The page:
Ceremoniously, the supermajority in charge of the Illinois legislature enacted a weak ethics reform bill that is aimed to dupe the people of Illinois with an election talking point.
I voted no on the Governor’s proposal to change Senate Bill 539 through his use of an amendatory veto. We live in Illinois and ethics reform requires big changes, not small feeble maneuvers. We need good faith legislation that will change the corrupt culture of Springfield.
Illinois’ last legislative inspector general, Carol Pope, resigned in protest over the lack of legislative sincerity in giving her subpoena powers to investigate their activities. Let’s remember, this appointee was appointed by fellow Democrats and then made clear she was not being given the tools to do her job, resigning in protest.
Meanwhile, I have continued to fight for substantive, transparent reforms along with the House Republican caucus. We have proposed creating a one-year revolving door ban for lawmakers hoping to become lobbyists. Our alternate plan gives more power to the legislative inspector general, and most importantly, the LIG would have subpoena power without prior approval from the Legislative Ethics Commission.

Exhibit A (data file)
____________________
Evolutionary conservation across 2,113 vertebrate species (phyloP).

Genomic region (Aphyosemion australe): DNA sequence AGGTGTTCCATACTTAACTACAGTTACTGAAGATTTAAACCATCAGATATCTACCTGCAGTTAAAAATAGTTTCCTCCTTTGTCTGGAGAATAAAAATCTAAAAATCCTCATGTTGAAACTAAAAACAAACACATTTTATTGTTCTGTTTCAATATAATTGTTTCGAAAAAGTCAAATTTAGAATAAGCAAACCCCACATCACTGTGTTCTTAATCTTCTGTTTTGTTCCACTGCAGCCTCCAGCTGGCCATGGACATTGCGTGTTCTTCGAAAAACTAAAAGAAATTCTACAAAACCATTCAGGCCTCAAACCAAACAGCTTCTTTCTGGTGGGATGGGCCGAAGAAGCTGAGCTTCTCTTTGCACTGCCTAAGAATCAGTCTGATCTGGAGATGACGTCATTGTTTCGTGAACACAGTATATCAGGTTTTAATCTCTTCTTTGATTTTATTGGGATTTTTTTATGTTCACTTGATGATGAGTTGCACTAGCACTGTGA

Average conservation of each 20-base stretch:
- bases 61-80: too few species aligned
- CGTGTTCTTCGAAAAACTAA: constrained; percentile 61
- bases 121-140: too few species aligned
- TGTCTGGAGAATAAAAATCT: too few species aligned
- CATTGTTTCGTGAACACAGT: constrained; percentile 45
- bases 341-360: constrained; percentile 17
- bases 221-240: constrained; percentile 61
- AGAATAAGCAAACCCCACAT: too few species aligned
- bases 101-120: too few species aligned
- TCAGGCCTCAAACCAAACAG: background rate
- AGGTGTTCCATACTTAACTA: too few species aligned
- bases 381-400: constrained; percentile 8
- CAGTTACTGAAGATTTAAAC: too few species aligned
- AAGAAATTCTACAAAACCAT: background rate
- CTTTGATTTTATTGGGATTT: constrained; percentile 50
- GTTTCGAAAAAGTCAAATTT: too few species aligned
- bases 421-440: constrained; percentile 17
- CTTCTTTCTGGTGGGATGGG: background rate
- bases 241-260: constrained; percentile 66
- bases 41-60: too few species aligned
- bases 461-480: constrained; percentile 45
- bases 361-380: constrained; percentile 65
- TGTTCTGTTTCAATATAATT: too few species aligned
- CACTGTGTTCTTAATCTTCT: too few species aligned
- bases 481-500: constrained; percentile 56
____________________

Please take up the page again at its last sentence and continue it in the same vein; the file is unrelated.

Even Gov. JB Pritzker concedes more reform is needed to restore the public’s trust in government. Yet, instead of using his amendatory veto pen to add real substance to this bill, he chose to cater to his party to protect them.
“I remain committed to making further advancements so the well-connected and well-protected cannot work the system to the detriment of working families across Illinois,” Pritzker stated.
He will need to forgive those of us who say the taxpayers of Illinois have waited long enough for this promised change. No one should be celebrating this legislation as a “victory”. We should not have to wait one more day to reform unethical practices in Illinois.
Elections have consequences. Those who question the sincerity of the majority party in Illinois to make meaningful reforms have yet another example to justify their cynicism with this watered-down legislation. I will continue to push for real and meaningful ethics reform that will bring actual change to Illinois government. It’s not going to happen with political manipulations, but rather only with bold changes.